Social Access Solar Gardens
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Social Access Solar Gardens can provide access to the benefits of clean, renewable energy for the one third of Australians who rent, live in apartments or live in low income housing.
Between February and November 2018 this collaborative research project progressed five prototype Social Access Solar Gardens to the point where the prototype teams could decide whether to go on to implement the projects, and identify the conditions needed for success.
The $555,000 project is a collaboration between the University of Technology Sydney’s Institute of Sustainable Futures (ISF) and the Community Power Agency, with multiple partners around NSW, Queensland and Victoria. The project was funded by the Australian Renewable Energy Agency and the NSW Department of Planning and Environment.
Download the summary report
Scroll to download other project resources, such as legal templates, market research and a financial assessment tool.
In Australia, 1.8 million households now enjoy the benefits of clean, cheap energy produced from solar panels installed on their roofs. Unfortunately, not every household has a sunny roof suitable for the installation of solar panels. These 'locked out' customers might live in apartments, be renters or have no access to solar resources. Overwhelmingly, the most vulnerable, low-income electricity users in our society fall into this category.
'Social Access Solar Gardens' are a type of solar garden that specifically seek to enable locked out and the most vulnerable and low-income energy users to participate in solar.
A solar garden is a centralised solar array that offers consumers the opportunity to purchase or lease solar panels with the electricity generated credited to the customer’s energy bill. This provides an innovative solution to accessing renewable energy for those who are unable to place solar on their homes. The solar panels may be located off-site but the household receives a similar outcome as having solar on their own roof. Social Access Solar Gardens are a type of Solar Gardens that specifically seek to enable the most vulnerable and low-income energy users to participate in solar.
The research project
Social Access Solar Gardens brought together energy retailers, councils, community energy agencies and social welfare organisations and the NSW Government to examine the viability of a solar garden in five locations - Blacktown in western Sydney, Swan Hill in northwest Victoria, Townsville in north Queensland, Shoalhaven and Byron Bay in New South Wales.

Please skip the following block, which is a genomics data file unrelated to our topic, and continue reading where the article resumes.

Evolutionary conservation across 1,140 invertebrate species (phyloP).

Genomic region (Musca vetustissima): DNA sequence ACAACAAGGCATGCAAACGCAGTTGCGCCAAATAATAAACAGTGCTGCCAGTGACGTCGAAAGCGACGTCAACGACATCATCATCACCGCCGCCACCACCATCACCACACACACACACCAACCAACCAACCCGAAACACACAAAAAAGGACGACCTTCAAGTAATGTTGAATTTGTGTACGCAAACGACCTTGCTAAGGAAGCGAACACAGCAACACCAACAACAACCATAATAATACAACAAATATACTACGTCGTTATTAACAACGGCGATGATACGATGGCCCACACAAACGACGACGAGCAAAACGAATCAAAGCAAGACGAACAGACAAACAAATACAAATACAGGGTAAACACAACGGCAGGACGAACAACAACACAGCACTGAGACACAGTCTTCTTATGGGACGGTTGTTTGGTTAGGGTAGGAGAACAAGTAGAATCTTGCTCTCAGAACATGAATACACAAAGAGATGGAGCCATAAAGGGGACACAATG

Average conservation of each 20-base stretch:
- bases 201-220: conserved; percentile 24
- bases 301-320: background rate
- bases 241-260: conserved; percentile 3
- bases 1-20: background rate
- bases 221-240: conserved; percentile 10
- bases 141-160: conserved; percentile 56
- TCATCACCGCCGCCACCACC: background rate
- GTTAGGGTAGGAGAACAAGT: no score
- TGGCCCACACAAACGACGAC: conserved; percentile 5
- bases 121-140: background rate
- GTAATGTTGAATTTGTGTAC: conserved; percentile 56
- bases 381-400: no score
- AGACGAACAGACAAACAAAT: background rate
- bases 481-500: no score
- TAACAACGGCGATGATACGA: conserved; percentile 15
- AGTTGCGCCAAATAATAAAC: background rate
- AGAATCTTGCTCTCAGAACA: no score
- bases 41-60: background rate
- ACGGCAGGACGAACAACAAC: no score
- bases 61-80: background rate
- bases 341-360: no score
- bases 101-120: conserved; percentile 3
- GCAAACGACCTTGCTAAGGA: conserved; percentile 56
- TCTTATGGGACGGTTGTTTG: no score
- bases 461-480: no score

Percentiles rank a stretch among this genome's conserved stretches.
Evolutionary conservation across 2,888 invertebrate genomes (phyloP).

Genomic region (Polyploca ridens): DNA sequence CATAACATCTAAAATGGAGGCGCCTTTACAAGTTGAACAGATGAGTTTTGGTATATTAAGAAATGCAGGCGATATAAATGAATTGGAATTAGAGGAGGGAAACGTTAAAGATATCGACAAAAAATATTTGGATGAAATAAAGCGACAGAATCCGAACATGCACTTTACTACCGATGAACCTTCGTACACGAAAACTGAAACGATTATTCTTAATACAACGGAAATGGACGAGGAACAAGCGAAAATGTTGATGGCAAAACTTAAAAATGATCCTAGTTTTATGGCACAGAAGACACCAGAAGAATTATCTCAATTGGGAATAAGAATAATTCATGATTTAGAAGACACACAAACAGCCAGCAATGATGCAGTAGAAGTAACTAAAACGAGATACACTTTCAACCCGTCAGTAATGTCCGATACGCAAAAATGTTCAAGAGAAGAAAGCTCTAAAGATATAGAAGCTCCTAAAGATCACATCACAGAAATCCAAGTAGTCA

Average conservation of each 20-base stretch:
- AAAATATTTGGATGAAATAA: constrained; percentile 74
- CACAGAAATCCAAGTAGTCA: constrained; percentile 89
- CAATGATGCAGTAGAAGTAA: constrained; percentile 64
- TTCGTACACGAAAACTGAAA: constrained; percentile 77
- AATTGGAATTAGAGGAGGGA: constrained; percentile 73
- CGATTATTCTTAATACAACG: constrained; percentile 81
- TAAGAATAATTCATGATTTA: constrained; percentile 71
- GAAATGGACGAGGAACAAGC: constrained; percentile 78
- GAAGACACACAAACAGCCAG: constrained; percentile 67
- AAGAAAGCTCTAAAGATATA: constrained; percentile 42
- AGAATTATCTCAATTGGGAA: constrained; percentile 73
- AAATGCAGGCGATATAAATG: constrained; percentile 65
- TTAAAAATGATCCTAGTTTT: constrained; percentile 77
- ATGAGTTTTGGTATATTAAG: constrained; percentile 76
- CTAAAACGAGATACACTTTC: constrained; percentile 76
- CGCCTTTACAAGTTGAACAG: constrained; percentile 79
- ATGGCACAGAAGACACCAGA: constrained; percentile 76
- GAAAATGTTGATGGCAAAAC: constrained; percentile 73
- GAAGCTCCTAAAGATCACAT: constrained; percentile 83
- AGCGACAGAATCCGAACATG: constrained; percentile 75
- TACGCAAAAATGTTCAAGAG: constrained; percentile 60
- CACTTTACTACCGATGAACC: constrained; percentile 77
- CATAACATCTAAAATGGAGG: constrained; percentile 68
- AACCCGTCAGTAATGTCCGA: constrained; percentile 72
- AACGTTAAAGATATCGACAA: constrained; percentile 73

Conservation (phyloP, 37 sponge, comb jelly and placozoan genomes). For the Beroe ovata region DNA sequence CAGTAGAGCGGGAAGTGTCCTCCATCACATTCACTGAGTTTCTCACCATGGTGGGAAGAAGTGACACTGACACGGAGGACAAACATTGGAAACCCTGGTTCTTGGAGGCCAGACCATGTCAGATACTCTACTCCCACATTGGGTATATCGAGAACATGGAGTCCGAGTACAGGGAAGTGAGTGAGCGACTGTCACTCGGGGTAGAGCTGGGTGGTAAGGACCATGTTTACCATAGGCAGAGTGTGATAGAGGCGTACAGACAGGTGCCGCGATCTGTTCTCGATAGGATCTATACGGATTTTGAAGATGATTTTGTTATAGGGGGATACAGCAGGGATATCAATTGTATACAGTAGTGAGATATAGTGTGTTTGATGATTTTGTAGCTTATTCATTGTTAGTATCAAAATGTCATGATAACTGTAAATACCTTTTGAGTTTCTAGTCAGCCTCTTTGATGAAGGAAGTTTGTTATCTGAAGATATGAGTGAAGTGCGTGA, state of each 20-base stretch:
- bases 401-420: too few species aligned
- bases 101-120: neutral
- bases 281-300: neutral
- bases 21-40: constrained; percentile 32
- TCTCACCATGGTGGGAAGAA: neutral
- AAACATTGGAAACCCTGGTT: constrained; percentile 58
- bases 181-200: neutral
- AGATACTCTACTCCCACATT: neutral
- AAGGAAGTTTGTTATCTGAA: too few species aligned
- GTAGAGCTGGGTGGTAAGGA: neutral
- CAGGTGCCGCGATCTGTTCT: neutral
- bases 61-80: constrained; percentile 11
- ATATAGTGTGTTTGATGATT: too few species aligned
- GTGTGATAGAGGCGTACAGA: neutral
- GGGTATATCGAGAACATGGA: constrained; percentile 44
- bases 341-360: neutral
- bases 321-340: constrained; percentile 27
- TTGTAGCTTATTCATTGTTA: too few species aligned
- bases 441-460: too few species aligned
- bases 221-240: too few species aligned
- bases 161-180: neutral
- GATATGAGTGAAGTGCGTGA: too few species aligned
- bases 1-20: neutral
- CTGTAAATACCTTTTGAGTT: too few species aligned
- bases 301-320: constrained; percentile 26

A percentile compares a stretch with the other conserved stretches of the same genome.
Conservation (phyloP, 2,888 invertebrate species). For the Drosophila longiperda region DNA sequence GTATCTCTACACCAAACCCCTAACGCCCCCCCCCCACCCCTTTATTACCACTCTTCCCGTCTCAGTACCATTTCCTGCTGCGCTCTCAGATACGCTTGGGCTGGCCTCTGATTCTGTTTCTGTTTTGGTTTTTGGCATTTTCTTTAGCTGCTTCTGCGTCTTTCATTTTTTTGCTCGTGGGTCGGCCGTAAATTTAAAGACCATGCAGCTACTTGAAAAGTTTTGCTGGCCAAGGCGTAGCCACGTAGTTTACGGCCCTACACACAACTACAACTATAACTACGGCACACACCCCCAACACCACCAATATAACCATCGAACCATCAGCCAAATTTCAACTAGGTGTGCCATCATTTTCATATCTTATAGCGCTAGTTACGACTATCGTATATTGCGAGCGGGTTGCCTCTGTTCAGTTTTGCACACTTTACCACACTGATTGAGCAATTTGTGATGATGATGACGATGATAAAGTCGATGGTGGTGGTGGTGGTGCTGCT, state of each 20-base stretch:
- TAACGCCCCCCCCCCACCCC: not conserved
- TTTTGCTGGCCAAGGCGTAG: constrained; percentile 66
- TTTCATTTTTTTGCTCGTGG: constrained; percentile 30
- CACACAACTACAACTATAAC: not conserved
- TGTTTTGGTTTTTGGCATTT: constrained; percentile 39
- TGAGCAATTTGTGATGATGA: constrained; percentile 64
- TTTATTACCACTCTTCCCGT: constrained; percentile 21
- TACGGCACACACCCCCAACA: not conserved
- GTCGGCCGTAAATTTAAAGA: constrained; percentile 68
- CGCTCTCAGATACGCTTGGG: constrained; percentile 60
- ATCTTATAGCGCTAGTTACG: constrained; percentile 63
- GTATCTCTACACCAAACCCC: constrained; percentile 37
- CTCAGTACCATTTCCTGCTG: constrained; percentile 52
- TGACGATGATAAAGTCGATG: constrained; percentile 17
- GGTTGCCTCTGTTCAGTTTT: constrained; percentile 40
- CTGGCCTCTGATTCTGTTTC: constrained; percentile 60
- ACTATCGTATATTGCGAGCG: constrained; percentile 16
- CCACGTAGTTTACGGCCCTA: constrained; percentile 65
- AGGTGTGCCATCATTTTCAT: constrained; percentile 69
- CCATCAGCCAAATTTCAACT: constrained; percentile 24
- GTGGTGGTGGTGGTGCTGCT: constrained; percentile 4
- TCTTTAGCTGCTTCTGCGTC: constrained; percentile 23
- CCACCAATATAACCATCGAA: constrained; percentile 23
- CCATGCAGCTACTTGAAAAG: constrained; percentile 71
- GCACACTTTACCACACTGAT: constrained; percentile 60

To test the viability of the solar gardens concept, the project supported a prototype in each location. The prototype teams examined everything from site feasibility to how to recruit customers, and end up by making a statement of intent about whether to proceed. The teams created business models, billing plans, and looked at the financial viability of the projects; they undertook ‘real planning for a real pilot’ of a Social Access Solar Garden. The teams were supported by expert research in market testing, financial assessment and legal review. This approach helped teams to get a real-world view of how a solar garden could work.
The project aimed to either:
- Develop between one and four pilot Solar Gardens that are de-risked and ready to implement and are underpinned by business models that are desirable to locked-out energy users, viable and feasible, as shown in the figure below, or to;
- Identify the specific barriers that would prevent the Social Access Solar Garden model from working, and identify potential solutions to overcome these barriers. Further, once solutions have been identified and socialised with stakeholders able to remove barriers and implement solutions, to unlock solar gardens.
The following resources were developed as part of the project and are available to assist other groups in Australia wishing to establish a solar garden.
The market research has been designed and delivered by ISF and Concentric Energy (experts in behavioural economics) to test customer needs, wants and desires through focus groups, surveys and social media. This research has produced high-value knowledge and insights which helped teams to think through how to create and position their solar garden product, engage customers and reach vulnerable energy users.
The web-based Financial Assessment tool, also developed by ISF, added real value to the project by enabling teams to model the financial outcomes from their proposed solar garden. The tool calculates the financial outcomes from the proposed solar garden to determine whether it’s economically viable.
Access a read-only version of the Financial Assessment Tool
(username: Public, password: Public12)
Global law firm, Norton Rose Fulbright has also provided pro-bono legal services to the project. Their expert advice, provided through a comprehensive report gives guidance around the regulatory framework that the business models must comply with. They have also provided discrete advice around what is both legally compliant and feasible in this context. The legal team have also been central to supporting the prototype teams to navigate the difficult contractual arrangements necessary to implement a solar gardens pilot project by drafting a set of legal agreement templates to support project implementation.
Template: draft Expression of Interest (including sample Power Purchase Agreement clauses)
Template: Co-op establishment documents
Template: Sample disclosure statement
Principles for a SASG retailer contract
Project partners and funders
This project was made possible with the funding support from ARENA and the NSW Government, as well a number of the project partner organisations.
For more information
Photo courtesy of Lismore Workers Club.